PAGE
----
Link to the University of Pittsburgh Homepage
Link to the University Library System Homepage Link to the Contact Us Form

Incorporation of a selective sigma-2 receptor ligand enhances uptake of liposomes by multiple cancer cells

UNSPECIFIED (2012) Incorporation of a selective sigma-2 receptor ligand enhances uptake of liposomes by multiple cancer cells. International Journal of Nanomedicine, 7. 4473 - 4485. ISSN 1176-9114

[img]
Preview
PDF
Available under License : See the attached license file.

Download (2MB) | Preview
[img] Plain Text (licence)
Available under License : See the attached license file.

Download (1kB)

Abstract

Background: The sigma-2 receptor is an attractive target for tumor imaging and targeted therapy because it is overexpressed in multiple types of solid tumors, including prostate cancer, breast cancer, and lung cancer. SV119 is a synthetic small molecule that binds to sigma-2 receptors with high affinity and specificity. This study investigates the utility of SV119 in mediating the selective targeting of liposomal vectors in various types of cancer cells. Methods: SV119 was covalently linked with polyethylene glycol-dioleyl amido aspartic acid conjugate (PEG-DOA) to generate a novel functional lipid, SV119-PEG-DOA. This lipid was utilized for the preparation of targeted liposomes to enhance their uptake by cancer cells. Liposomes with various SV119 densities (0, 1, 3, and 5 mole%) were prepared and their cellular uptake was investigated in several tumor cell lines. In addition, doxorubicin (DOX) was loaded into the targeted and unmodified liposomes, and the cytotoxic effect on the DU-145 cells was evaluated by MTT assay. Results: Liposomes with or without SV119-PEG-DOA both have a mean diameter of approximately 90 nm and a neutral charge. The incorporation of SV119-PEG-DOA significantly increased the cellular uptake of liposomes by the DU-145, PC-3, A549, 201T, and MCF-7 tumor cells, which was shown by fluorescence microscopy and the quantitative measurement of fluorescence intensity. In contrast, the incorporation of SV119 did not increase the uptake of liposomes by the normal BEAS-2B cells. In a time course study, the uptake of SV119 liposomes by DU-145 cells was also significantly higher at each time point compared to the unmodified liposomes. Furthermore, the DOX-loaded SV119 liposomes showed significantly higher cytotoxicity to DU-145 cells compared to the DOX-loaded unmodified liposomes. Conclusion: SV119 liposomes were developed for targeted drug delivery to cancer cells. The targeting efficiency and specificity of SV119 liposomes to cancer cells was demonstrated in vitro. The results of this study suggest that SV119-modified liposomes might be a promising drug carrier for tumor-targeted delivery. © 2012 Zhang et al, publisher and licensee Dove Medical Press Ltd.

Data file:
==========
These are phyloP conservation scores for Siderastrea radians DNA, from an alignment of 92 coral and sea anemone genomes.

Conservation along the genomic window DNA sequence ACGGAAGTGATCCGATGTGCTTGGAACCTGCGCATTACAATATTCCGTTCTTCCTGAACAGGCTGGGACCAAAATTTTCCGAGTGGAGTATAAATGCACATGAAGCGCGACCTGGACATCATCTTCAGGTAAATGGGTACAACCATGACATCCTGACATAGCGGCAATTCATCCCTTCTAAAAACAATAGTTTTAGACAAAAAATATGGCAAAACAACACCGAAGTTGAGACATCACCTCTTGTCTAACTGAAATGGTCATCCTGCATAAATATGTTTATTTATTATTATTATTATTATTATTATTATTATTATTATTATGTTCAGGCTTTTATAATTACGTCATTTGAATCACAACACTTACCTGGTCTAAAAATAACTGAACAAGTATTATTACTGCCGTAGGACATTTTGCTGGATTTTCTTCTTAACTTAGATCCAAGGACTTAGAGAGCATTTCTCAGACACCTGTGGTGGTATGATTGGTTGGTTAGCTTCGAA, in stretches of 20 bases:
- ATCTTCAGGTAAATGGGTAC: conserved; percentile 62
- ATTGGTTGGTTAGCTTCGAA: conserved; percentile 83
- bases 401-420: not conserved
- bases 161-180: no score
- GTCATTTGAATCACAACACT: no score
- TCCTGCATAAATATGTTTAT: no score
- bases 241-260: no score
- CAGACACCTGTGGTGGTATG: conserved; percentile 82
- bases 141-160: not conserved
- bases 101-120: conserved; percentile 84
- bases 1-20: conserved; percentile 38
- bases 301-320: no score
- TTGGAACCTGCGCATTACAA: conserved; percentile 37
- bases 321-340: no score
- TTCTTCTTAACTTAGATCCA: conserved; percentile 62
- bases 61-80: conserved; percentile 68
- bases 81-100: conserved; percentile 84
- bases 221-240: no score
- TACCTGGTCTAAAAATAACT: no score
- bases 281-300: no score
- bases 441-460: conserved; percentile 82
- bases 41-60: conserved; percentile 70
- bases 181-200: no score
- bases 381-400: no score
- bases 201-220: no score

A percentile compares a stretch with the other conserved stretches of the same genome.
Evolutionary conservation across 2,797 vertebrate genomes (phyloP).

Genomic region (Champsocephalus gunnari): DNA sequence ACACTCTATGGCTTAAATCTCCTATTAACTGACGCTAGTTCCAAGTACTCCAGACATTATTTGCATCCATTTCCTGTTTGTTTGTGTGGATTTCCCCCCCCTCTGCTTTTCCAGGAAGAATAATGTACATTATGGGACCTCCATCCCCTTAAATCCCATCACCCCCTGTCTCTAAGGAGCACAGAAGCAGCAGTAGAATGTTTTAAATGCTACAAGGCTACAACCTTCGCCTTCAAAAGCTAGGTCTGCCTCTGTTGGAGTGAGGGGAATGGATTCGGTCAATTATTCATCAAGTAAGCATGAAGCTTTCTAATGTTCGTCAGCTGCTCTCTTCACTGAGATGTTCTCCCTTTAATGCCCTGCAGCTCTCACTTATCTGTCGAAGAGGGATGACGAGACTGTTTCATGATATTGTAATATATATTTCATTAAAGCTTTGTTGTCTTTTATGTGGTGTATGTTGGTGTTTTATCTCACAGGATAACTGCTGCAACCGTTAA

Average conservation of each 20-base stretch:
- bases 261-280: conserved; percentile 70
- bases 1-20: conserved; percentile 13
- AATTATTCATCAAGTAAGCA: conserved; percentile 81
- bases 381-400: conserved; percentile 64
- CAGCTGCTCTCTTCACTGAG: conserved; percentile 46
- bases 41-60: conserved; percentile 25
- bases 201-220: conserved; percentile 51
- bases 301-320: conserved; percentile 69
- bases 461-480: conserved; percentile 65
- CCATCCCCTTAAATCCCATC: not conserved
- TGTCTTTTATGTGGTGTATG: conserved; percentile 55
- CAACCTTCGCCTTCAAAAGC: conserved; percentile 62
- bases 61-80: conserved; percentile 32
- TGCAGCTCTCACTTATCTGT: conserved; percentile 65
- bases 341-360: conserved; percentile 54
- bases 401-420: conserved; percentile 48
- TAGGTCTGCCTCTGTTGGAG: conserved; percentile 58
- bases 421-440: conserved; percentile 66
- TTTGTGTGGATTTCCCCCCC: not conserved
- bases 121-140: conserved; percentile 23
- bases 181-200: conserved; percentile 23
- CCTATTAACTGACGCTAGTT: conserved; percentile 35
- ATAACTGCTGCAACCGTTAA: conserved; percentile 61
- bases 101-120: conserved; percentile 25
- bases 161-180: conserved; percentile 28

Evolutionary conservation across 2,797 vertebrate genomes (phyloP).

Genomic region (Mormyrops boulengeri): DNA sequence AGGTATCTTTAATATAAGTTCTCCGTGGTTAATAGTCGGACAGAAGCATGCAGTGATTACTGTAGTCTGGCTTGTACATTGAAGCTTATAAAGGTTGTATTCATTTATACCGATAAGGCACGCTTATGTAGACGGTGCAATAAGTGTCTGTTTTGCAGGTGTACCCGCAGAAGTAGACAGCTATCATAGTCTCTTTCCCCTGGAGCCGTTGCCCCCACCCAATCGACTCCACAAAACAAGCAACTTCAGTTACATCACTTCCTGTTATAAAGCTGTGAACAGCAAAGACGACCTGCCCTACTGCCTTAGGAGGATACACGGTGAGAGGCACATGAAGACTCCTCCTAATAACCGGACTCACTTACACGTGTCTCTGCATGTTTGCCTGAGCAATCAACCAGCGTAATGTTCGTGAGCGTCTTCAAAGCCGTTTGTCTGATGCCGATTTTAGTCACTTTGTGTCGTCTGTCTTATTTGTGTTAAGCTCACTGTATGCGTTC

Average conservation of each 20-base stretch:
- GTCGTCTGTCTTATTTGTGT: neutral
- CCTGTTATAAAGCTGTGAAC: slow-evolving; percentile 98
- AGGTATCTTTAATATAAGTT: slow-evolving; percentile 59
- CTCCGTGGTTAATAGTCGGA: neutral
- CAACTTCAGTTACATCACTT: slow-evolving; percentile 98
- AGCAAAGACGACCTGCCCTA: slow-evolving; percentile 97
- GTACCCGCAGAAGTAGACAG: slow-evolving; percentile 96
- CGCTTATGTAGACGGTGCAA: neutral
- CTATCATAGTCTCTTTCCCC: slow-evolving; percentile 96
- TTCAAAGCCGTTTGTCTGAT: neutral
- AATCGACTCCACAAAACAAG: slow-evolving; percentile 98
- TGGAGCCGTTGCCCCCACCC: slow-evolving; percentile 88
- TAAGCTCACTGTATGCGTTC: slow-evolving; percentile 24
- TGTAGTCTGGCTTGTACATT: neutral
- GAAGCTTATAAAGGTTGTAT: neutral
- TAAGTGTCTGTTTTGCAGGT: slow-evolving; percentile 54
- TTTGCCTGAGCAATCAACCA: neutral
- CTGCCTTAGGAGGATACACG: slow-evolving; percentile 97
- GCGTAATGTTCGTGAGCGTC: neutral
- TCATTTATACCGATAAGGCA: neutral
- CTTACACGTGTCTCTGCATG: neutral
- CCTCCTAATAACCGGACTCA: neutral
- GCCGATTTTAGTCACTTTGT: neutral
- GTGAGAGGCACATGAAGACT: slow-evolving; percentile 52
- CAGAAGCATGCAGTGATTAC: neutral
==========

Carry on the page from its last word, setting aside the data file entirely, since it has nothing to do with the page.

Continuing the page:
Share

Citation/Export:
Social Networking:
Share |

Details

Item Type: Article
Status: Published
Date: 5 December 2012
Date Type: Publication
Journal or Publication Title: International Journal of Nanomedicine
Volume: 7
Page Range: 4473 - 4485
DOI or Unique Handle: 10.2147/ijn.s31981
Schools and Programs: School of Medicine > Pharmacology and Chemical Biology
Refereed: Yes
ISSN: 1176-9114
Date Deposited: 03 Dec 2012 22:25
Last Modified: 07 Jan 2019 15:55
URI: http://d-scholarship.pitt.edu/id/eprint/16706

Metrics

Monthly Views for the past 3 years

Plum Analytics

Altmetric.com


Actions (login required)

View Item View Item